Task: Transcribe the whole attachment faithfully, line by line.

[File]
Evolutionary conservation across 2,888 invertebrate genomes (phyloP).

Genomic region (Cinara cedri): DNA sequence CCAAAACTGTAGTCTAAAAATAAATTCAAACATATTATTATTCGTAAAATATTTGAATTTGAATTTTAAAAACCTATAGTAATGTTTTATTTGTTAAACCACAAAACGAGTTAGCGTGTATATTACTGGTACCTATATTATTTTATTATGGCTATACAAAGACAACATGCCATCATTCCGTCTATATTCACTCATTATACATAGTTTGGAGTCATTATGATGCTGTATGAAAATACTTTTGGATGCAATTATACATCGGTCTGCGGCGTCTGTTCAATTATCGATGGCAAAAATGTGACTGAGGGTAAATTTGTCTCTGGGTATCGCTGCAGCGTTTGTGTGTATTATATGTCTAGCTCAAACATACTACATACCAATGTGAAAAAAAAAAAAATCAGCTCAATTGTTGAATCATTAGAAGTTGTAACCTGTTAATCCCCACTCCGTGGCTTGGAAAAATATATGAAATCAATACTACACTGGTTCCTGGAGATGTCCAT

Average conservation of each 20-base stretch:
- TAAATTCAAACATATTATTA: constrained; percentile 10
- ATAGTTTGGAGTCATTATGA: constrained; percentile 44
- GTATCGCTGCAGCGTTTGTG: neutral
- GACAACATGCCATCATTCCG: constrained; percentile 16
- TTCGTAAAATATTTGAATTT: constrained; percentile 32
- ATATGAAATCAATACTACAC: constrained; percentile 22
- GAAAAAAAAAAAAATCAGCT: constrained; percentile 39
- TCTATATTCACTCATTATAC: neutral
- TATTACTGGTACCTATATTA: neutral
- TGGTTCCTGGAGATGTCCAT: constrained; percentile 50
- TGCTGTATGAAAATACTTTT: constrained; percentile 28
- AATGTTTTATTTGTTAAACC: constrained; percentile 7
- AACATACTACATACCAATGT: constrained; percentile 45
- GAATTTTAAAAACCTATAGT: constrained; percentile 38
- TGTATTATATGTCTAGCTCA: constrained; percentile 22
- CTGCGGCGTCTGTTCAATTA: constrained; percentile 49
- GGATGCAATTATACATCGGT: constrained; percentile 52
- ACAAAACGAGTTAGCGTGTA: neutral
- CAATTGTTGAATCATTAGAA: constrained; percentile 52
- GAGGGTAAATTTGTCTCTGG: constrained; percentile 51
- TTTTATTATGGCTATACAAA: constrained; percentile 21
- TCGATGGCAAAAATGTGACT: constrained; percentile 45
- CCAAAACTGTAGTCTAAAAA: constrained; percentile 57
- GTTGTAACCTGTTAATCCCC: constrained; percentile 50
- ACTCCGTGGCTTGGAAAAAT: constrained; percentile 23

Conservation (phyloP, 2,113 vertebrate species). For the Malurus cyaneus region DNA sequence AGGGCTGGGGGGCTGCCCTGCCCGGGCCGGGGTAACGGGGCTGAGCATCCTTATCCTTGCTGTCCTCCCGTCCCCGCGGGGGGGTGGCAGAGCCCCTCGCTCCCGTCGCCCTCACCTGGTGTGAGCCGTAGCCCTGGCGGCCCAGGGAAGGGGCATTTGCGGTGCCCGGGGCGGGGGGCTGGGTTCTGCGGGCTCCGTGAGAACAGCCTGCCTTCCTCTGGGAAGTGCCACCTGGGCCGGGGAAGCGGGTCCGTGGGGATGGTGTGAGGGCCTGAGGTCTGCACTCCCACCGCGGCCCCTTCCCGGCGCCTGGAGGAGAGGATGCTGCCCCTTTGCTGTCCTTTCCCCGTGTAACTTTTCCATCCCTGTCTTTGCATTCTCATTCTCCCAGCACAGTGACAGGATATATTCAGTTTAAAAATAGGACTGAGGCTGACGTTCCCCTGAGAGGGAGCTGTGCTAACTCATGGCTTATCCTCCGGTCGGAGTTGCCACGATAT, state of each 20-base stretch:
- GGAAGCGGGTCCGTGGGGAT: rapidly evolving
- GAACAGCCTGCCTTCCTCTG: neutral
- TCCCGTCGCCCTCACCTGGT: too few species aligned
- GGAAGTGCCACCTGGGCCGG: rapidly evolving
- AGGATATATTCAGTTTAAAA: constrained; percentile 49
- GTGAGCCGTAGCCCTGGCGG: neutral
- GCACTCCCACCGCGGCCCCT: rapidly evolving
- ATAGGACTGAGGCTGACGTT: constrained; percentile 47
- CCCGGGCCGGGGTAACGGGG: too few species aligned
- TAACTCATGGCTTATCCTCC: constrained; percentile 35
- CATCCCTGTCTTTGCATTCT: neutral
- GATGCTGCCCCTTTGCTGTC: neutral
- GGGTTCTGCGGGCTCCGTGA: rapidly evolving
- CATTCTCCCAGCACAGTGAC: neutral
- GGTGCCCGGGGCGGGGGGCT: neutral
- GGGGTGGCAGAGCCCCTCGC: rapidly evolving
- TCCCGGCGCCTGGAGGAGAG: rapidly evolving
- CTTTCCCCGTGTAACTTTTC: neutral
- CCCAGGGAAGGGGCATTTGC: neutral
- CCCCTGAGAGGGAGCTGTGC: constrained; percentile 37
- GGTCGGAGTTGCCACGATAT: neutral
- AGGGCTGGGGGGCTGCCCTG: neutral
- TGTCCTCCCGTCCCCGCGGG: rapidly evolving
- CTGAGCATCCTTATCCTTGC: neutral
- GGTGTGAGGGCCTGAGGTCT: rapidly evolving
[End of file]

Evolutionary conservation across 2,888 invertebrate genomes (phyloP).

Genomic region (Cinara cedri): DNA sequence CCAAAACTGTAGTCTAAAAATAAATTCAAACATATTATTATTCGTAAAATATTTGAATTTGAATTTTAAAAACCTATAGTAATGTTTTATTTGTTAAACCACAAAACGAGTTAGCGTGTATATTACTGGTACCTATATTATTTTATTATGGCTATACAAAGACAACATGCCATCATTCCGTCTATATTCACTCATTATACATAGTTTGGAGTCATTATGATGCTGTATGAAAATACTTTTGGATGCAATTATACATCGGTCTGCGGCGTCTGTTCAATTATCGATGGCAAAAATGTGACTGAGGGTAAATTTGTCTCTGGGTATCGCTGCAGCGTTTGTGTGTATTATATGTCTAGCTCAAACATACTACATACCAATGTGAAAAAAAAAAAAATCAGCTCAATTGTTGAATCATTAGAAGTTGTAACCTGTTAATCCCCACTCCGTGGCTTGGAAAAATATATGAAATCAATACTACACTGGTTCCTGGAGATGTCCAT

Average conservation of each 20-base stretch:
- TAAATTCAAACATATTATTA: constrained; percentile 10
- ATAGTTTGGAGTCATTATGA: constrained; percentile 44
- GTATCGCTGCAGCGTTTGTG: neutral
- GACAACATGCCATCATTCCG: constrained; percentile 16
- TTCGTAAAATATTTGAATTT: constrained; percentile 32
- ATATGAAATCAATACTACAC: constrained; percentile 22
- GAAAAAAAAAAAAATCAGCT: constrained; percentile 39
- TCTATATTCACTCATTATAC: neutral
- TATTACTGGTACCTATATTA: neutral
- TGGTTCCTGGAGATGTCCAT: constrained; percentile 50
- TGCTGTATGAAAATACTTTT: constrained; percentile 28
- AATGTTTTATTTGTTAAACC: constrained; percentile 7
- AACATACTACATACCAATGT: constrained; percentile 45
- GAATTTTAAAAACCTATAGT: constrained; percentile 38
- TGTATTATATGTCTAGCTCA: constrained; percentile 22
- CTGCGGCGTCTGTTCAATTA: constrained; percentile 49
- GGATGCAATTATACATCGGT: constrained; percentile 52
- ACAAAACGAGTTAGCGTGTA: neutral
- CAATTGTTGAATCATTAGAA: constrained; percentile 52
- GAGGGTAAATTTGTCTCTGG: constrained; percentile 51
- TTTTATTATGGCTATACAAA: constrained; percentile 21
- TCGATGGCAAAAATGTGACT: constrained; percentile 45
- CCAAAACTGTAGTCTAAAAA: constrained; percentile 57
- GTTGTAACCTGTTAATCCCC: constrained; percentile 50
- ACTCCGTGGCTTGGAAAAAT: constrained; percentile 23

Conservation (phyloP, 2,113 vertebrate species). For the Malurus cyaneus region DNA sequence AGGGCTGGGGGGCTGCCCTGCCCGGGCCGGGGTAACGGGGCTGAGCATCCTTATCCTTGCTGTCCTCCCGTCCCCGCGGGGGGGTGGCAGAGCCCCTCGCTCCCGTCGCCCTCACCTGGTGTGAGCCGTAGCCCTGGCGGCCCAGGGAAGGGGCATTTGCGGTGCCCGGGGCGGGGGGCTGGGTTCTGCGGGCTCCGTGAGAACAGCCTGCCTTCCTCTGGGAAGTGCCACCTGGGCCGGGGAAGCGGGTCCGTGGGGATGGTGTGAGGGCCTGAGGTCTGCACTCCCACCGCGGCCCCTTCCCGGCGCCTGGAGGAGAGGATGCTGCCCCTTTGCTGTCCTTTCCCCGTGTAACTTTTCCATCCCTGTCTTTGCATTCTCATTCTCCCAGCACAGTGACAGGATATATTCAGTTTAAAAATAGGACTGAGGCTGACGTTCCCCTGAGAGGGAGCTGTGCTAACTCATGGCTTATCCTCCGGTCGGAGTTGCCACGATAT, state of each 20-base stretch:
- GGAAGCGGGTCCGTGGGGAT: rapidly evolving
- GAACAGCCTGCCTTCCTCTG: neutral
- TCCCGTCGCCCTCACCTGGT: too few species aligned
- GGAAGTGCCACCTGGGCCGG: rapidly evolving
- AGGATATATTCAGTTTAAAA: constrained; percentile 49
- GTGAGCCGTAGCCCTGGCGG: neutral
- GCACTCCCACCGCGGCCCCT: rapidly evolving
- ATAGGACTGAGGCTGACGTT: constrained; percentile 47
- CCCGGGCCGGGGTAACGGGG: too few species aligned
- TAACTCATGGCTTATCCTCC: constrained; percentile 35
- CATCCCTGTCTTTGCATTCT: neutral
- GATGCTGCCCCTTTGCTGTC: neutral
- GGGTTCTGCGGGCTCCGTGA: rapidly evolving
- CATTCTCCCAGCACAGTGAC: neutral
- GGTGCCCGGGGCGGGGGGCT: neutral
- GGGGTGGCAGAGCCCCTCGC: rapidly evolving
- TCCCGGCGCCTGGAGGAGAG: rapidly evolving
- CTTTCCCCGTGTAACTTTTC: neutral
- CCCAGGGAAGGGGCATTTGC: neutral
- CCCCTGAGAGGGAGCTGTGC: constrained; percentile 37
- GGTCGGAGTTGCCACGATAT: neutral
- AGGGCTGGGGGGCTGCCCTG: neutral
- TGTCCTCCCGTCCCCGCGGG: rapidly evolving
- CTGAGCATCCTTATCCTTGC: neutral
- GGTGTGAGGGCCTGAGGTCT: rapidly evolving